As much as I found the experience distasteful, I also lamented at the level of rot that has enveloped us as a nation. I was thinking of the road ahead and how I would negotiate my passage without causing colossal damage to my vehicle. After one hour delay caused by a broken down lorry, I contemplated making a detour, to Abuja. But I was trapped in-between vehicles. Making a detour might just be another exercise in futility. To proceed was hellish, to make a detour was unthinkable, some kind of arrested development, no movement. I had to deploy sign language to ask drivers coming from the opposite direction what the situation was like. I got a few responses which foretold that my hardship has simply not started. We gradually proceeded until I got to my village, feeling totally spent. As I branched off the ever busy highway to my village, I was just sympathising with those who still had some good kilometres to cover.

Our federal roads infrastructure are in complete shambles. They are death traps. They are attractive to kidnappers. They stink to hell. They explain away our barbarism and backward disintegration. Driving through the present state of our roads gives credence to the quantity of our present leadership. We should all be ashamed of ourselves.

The last time I rode on such eyesore was in 2004, in Monrovia where I had gone as election observer to witness the run-off between the incumbent president, George Opong Weah and now former President, Sirleaf Johnson, in what was the first general election after 14 years of civil unrest. The journey between Monrovia, the capital of Liberia and Gbanga City, was supposed to last for four hours, but we ended up spending seven hours. We drove through a lonely road that visibly explained long years of abandonment. The road was in terrible state as we meandered through thick forest and plantation before we got to Gbanga City, which was Charles Taylor’s stronghold. We saw houses with bullet holes, nostalgic relics of long years of civil unrest spanning 14 solid years in that part of West Africa sub-region. The few bridges we encountered on that road were as narrow as the narrow-mindedness of those who provoked the unrest and carnage in the first place. I haven’t been privileged to travel on that road in recent times, but my friends in Liberia told me a couple of weeks back that nothing significant has changed. Each time I travel on any of such terribly bad roads in Nigeria, my sense of nostalgia of the Monrovia to Gbanga City comes streaming. If I could excuse the abandonment in the case of the Liberia’s as a reflection of the 14 agonising years of civil unrest, what can one say about the case of Nigerian roads?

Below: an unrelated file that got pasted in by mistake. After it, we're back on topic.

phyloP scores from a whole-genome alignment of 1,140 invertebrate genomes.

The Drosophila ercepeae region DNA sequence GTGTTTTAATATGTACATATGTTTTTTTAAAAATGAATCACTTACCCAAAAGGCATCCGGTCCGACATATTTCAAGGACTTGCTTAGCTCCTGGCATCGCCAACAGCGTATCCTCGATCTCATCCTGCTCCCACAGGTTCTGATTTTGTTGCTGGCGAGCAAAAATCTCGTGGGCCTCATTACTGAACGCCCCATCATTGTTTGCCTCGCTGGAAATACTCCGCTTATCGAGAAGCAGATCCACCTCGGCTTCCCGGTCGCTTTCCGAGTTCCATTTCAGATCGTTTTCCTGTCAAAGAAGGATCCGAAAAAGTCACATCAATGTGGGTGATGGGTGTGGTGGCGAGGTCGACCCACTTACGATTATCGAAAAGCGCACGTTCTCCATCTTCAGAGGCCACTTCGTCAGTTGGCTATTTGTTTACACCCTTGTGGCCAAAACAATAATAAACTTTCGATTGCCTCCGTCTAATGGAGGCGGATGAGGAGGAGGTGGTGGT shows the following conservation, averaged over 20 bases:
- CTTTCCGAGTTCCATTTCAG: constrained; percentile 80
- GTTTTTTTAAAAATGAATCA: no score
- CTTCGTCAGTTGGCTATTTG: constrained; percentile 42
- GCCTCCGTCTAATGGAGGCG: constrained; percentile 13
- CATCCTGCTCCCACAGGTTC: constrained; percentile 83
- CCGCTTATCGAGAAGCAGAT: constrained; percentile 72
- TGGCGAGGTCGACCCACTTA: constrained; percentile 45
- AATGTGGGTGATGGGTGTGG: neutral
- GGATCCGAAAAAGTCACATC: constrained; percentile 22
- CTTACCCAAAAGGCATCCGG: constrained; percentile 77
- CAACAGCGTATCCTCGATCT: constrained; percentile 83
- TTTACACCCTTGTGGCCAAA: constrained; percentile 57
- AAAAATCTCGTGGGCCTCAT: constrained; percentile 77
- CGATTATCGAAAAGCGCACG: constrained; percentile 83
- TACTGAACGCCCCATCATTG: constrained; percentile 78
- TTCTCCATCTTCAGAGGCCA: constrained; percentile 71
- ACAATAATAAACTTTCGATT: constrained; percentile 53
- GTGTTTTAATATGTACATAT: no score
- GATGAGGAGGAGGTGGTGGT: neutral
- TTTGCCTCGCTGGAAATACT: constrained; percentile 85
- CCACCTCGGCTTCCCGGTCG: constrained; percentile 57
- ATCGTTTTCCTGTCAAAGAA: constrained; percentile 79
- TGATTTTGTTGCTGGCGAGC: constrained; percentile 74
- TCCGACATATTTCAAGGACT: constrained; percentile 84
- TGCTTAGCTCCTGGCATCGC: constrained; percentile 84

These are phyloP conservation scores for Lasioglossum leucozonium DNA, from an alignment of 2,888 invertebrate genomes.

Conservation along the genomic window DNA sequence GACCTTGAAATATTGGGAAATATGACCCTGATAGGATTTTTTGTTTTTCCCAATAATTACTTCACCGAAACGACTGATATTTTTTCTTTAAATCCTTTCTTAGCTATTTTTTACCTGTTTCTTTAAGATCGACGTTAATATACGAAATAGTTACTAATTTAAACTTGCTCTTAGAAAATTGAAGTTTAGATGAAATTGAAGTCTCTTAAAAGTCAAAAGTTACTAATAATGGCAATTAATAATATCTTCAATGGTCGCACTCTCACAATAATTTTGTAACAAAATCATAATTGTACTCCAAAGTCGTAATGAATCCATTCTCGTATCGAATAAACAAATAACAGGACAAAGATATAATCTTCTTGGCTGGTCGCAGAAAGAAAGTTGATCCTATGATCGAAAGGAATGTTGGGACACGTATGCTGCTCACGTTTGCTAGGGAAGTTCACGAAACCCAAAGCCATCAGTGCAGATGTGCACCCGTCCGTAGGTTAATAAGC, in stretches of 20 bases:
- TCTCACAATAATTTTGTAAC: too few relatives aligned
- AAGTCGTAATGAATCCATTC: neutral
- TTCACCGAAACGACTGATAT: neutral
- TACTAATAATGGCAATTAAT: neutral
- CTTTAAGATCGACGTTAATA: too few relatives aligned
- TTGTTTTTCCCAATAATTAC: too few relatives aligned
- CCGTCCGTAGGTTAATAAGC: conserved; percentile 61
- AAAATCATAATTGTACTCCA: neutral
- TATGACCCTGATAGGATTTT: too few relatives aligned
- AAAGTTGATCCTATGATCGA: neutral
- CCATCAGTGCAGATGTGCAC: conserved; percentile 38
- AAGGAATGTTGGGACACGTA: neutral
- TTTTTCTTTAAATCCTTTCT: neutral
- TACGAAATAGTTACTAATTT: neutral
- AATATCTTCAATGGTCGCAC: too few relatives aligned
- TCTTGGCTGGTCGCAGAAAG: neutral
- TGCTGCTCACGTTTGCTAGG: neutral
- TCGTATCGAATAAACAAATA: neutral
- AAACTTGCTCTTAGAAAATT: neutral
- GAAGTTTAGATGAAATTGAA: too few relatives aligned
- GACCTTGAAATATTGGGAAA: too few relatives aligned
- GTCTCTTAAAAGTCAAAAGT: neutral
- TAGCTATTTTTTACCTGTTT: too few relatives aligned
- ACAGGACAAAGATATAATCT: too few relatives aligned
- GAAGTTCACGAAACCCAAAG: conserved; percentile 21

For sure, the Abuja to Benin road under reference was not bad some seven years ago. It was not a death trap some six years ago. The previous government had commenced the dualisation of the road, but in a typical Nigerian sense, abandoned before any serious work had started. The present government had witnessed five dry seasons but nothing tangible has been done to recover this dilapidated road. What you see in some portions of the highway is equipment of road construction companies, doing skeletal earth works and further adding to the pains, tear and wear of the already bad road. This decay and utter neglect just explains who we are, how we are and what we are. It is not about partisanship on the basis of political party affiliation. It is just about us as Nigerians carrying about very backward and awkward attitudinal orientation that rewards insolence and mediocrity, and punish merit and decency. There is no reason for us to remain this backward in our infrastructural renewal initiatives. Sometimes, I wonder what goes on in the minds of these leaders when they travel on these bad roads. The Abuja-Benin road is just a metaphor for our collective guilt. It gives graphic details of our backwardness. Our roads across the country are in pathetically sorry state.